Encyclopedia of Metalloproteins

2013 Edition
| Editors: Robert H. Kretsinger, Vladimir N. Uversky, Eugene A. Permyakov

Selenium, Physical and Chemical Properties

Reference work entry
DOI: https://doi.org/10.1007/978-1-4614-1533-6_407
Selenium is a by-product of the extraction of copper and nickel from their sulfide ores. It is concentrated in the anodic slimes of electrorefining of these metals. Red amorphous selenium is produced by reducing selenous acid with sulfur dioxide, by crystallization from solution, or by quenching of selenium vapor or molten selenium. It consists of Se 8 rings similar to elemental sulfur, soluble in carbon disulfide giving red solutions from which selenium can be crystallized. Red selenium is an electrical nonconductor. On heating to >100°C, is transformed into the stable, gray, hexagonal metal-like form in an exothermic reaction. In the vapor phase, red selenium exists mainly as Se 8 rings (Fig. 1a). At higher temperature these decompose into smaller units, eventually forming Se 2 molecules.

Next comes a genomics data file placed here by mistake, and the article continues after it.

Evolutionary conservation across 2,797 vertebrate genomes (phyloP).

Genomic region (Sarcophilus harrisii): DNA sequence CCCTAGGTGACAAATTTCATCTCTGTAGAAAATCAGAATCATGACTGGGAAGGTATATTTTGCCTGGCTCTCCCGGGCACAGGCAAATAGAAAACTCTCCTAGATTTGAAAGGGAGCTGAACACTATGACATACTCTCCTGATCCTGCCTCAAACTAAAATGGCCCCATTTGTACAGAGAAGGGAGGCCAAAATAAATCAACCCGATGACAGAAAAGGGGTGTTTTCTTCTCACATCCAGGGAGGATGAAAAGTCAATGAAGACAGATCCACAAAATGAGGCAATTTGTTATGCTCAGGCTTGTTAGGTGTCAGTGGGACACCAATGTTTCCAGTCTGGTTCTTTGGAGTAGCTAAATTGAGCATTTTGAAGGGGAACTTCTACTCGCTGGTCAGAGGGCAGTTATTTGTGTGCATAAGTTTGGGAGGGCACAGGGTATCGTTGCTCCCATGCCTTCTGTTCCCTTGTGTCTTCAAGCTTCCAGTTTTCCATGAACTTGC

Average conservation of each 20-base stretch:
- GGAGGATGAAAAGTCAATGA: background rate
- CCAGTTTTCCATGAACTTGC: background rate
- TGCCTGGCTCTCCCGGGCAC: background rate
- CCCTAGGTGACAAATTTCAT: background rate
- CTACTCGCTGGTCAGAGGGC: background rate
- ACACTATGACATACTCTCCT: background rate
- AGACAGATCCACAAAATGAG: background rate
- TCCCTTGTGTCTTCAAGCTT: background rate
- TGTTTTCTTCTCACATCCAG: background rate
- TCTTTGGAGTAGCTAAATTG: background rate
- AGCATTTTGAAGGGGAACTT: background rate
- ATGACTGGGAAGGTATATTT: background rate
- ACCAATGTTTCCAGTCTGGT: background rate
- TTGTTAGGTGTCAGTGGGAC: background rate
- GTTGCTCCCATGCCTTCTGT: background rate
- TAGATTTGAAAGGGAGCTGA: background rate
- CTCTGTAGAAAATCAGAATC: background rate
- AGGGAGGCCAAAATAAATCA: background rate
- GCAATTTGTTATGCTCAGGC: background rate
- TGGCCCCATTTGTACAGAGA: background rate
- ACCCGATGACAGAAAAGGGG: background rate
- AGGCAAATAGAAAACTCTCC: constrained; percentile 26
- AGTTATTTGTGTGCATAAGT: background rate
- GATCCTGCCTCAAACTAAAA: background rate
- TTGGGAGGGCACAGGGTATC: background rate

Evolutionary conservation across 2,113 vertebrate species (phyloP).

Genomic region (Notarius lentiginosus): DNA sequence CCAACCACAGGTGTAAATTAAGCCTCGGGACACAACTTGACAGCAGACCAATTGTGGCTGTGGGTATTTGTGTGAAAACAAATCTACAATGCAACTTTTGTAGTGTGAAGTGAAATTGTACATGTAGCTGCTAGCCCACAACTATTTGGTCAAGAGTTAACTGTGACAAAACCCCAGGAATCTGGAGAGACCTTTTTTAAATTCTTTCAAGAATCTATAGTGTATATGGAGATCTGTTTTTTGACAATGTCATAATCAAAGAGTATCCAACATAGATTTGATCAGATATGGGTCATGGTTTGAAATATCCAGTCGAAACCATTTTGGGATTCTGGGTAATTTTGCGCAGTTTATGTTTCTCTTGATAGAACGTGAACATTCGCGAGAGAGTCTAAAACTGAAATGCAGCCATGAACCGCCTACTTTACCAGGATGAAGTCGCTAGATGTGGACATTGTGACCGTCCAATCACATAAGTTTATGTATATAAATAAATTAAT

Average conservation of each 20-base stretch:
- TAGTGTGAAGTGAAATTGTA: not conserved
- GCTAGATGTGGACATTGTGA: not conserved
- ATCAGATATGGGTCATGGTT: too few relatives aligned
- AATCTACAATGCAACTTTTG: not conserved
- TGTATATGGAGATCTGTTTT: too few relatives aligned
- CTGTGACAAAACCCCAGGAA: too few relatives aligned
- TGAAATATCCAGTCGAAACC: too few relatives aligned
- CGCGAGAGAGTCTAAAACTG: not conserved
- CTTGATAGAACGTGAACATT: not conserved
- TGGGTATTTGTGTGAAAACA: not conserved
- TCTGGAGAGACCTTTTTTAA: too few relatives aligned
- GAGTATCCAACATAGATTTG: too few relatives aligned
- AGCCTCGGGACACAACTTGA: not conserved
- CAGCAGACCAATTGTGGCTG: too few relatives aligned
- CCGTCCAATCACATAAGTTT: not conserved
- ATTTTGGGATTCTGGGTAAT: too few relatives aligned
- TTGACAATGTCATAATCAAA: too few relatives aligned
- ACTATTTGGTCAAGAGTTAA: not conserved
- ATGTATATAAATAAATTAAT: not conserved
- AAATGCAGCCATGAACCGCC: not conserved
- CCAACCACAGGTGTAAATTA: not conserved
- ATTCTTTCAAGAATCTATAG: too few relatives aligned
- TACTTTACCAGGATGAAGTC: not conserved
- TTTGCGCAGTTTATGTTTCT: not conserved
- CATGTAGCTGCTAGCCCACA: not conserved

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References

  1. Langner BE (1997) In: Habashi F (ed) Handbook of extractive metallurgy. Wiley-VCH, Weinheim, pp 1557–1570Google Scholar

Copyright information

© Springer Science+Business Media New York 2013

Authors and Affiliations

  1. 1.Department of Mining, Metallurgical, and Materials EngineeringLaval UniversityQuebec CityCanada